They call it the Big Bang — the “Wham!” scientists say started the universe. It’s significant that the event is described as a sound.

Modern physics is not the first to identify sound as the primordial energy throbbing through the universe. Ancient Vedic texts describe sound as the energy that runs through all life, the essence of creation. The original tone is “om,” what Hindu tradition calls the sound of God. The Bible also begins with the beginning. “In the beginning was the Word. And the Word was God,” it says. Words must be uttered. That means sound. Other creation myths are similar. Mayan lore says that the original sounds were so powerful they could split rock, suggesting that was how temples like Machu Pichu and Uxmal were built. Egyptian myth includes the god Thot, said to have created the world with the power of his voice alone. Many primal languages, including the Kalahari ¡Kung and Dogon of Africa, use the same word for “sound” and “creator.” Hopi Indian tradition describes Spider Woman, who created the world by singing over it.

From “Big Bang” to “Spider Woman,” sonic energy is primal. That energy persists and any holistic view of the universe must concede that we are elements of that energy. From this understanding comes the idea of using sound to coalesce a state of wholeness and reestablish the stable patterns in the body supporting health.

The Sounds of Silence The ancient Vedic practice known as Gandharva veda is music used for health. Indian ragas emulate the diurnal cycle of energy. Each part of the day has its signature natural energy and all things in this world ebb and flow with it. In the morning, for example, there are the lifting energies of the rising sun, the awakening activity of animals and plants. Evening energy is slower, relaxing and transitional. Daily cycles flow on a wave of energy. Bodily cycles are also on that wave.

Sound also makes patterns in nature. Swiss researcher Hans Jenny and German scientist Ernst Chladni each found that sound organizes matter in near-perfect patterns of symmetry. Using tones and rhythms, they studied how molecules of powders, liquids and solids are organized out of chaos into patterns. Place a pile of metal filings on a drumhead and play a pure tone near it and you will see the filings vibrate and organize themselves in organic shapes and designs. Those patterns vary based on the amplitude and pitch of the note.

Sound has been used in healing for centuries. Perhaps the most organic and natural way to use sound for healing is to create the sound with the very instrument that it is trying to heal. That instrument is the body and the sound created is the human voice.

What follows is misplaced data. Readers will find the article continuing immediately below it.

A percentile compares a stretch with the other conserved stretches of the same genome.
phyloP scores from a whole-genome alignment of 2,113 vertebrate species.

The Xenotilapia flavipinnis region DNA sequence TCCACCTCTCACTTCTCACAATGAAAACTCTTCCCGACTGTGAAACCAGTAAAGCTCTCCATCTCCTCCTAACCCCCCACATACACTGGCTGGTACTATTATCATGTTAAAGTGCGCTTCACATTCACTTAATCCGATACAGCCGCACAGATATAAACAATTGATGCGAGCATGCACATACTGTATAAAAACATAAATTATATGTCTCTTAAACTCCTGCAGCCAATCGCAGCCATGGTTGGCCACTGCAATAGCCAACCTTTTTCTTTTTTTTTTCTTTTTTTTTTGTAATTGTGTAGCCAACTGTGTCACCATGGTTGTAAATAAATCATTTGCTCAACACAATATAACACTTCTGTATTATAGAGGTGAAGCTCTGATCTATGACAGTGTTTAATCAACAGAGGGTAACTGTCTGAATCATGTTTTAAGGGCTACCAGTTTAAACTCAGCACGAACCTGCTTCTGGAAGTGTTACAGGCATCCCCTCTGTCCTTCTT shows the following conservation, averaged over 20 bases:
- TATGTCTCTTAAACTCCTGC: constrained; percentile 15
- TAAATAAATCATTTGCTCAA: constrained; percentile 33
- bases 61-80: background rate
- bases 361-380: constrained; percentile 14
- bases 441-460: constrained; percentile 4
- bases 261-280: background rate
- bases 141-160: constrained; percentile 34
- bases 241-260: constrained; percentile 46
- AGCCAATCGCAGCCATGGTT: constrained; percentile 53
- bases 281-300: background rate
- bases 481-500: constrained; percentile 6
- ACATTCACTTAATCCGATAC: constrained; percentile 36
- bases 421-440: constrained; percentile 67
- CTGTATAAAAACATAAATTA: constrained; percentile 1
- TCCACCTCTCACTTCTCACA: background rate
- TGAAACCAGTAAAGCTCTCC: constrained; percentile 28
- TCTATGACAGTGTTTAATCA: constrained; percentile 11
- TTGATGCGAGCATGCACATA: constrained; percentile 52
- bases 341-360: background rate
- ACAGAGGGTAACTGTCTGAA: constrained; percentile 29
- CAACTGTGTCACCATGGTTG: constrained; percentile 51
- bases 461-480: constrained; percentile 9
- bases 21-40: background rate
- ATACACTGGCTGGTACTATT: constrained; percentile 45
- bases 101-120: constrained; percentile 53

Sound off for health In 1935, American researchers Harvey Fletcher and W.A. Munson of Bell Labs established research that has been called the most significant in human hearing. They measured the frequency response of the human ear. What they found was that the human ear responds best to midrange sound, those frequencies from about 300 cycles per second (called Hertz) to about 3000 Hertz (abbreviated Hz). Not so coincidentally, the range of the human voice is right in those frequencies. It is common sense that the human ears evolved to respond best to the human voice. See how we struggle to “prove” something that ancient cultures just took for granted and used appropriately? The work of Dr. Royal Rife, Dr. Alfred Tomatis and the Mozart Effect are various uses of sonic frequencies to evoke healing.

A Toning Tune-up Using the voice to relate to our body is natural. We groan, sigh, moan, cry using sound. When we use the voice to elicit a healing response from our body, we call it toning. The voice has special resonant characteristics that make it perfect for that purpose. Most forms of toning utilize only sound, others incorporate words.

Chanting is a specialized version of toning that uses words. The sound of the words is more important than the meaning of them. Buddhists, Moslems, Hindi, Catholics, indeed, all major religions, have used chanting as a way to express and bring peace and harmony.

Aside from learning what the special sounds are, there is another, simpler way to learn about toning. One of the most important and useful sounds to us is the sound of our name. We are deeply connected to it in many emotional ways. For a general way to use toning, think of the primary vowel sound in your name. Begin by humming that quietly to yourself, breathing easily and regularly. The sound may change a little in pitch or intensity as you do it. Just let it find its own variation. Keep it up for a few minutes until you can feel the resonance through your body. You may find a feeling of comfort or relaxation and wellbeing. Eventually when you practice, you can open the mouth and begin to tone out loud. Try it and you may find your voice.

Be well.

Heartland Healing is a New Age polemic describing alternatives to conventional methods of healing the body, mind and planet. It is provided as information and entertainment, certainly not medical advice. It is not an endorsement of any particular therapy, either by the writer or The Reader. Visit for more information.

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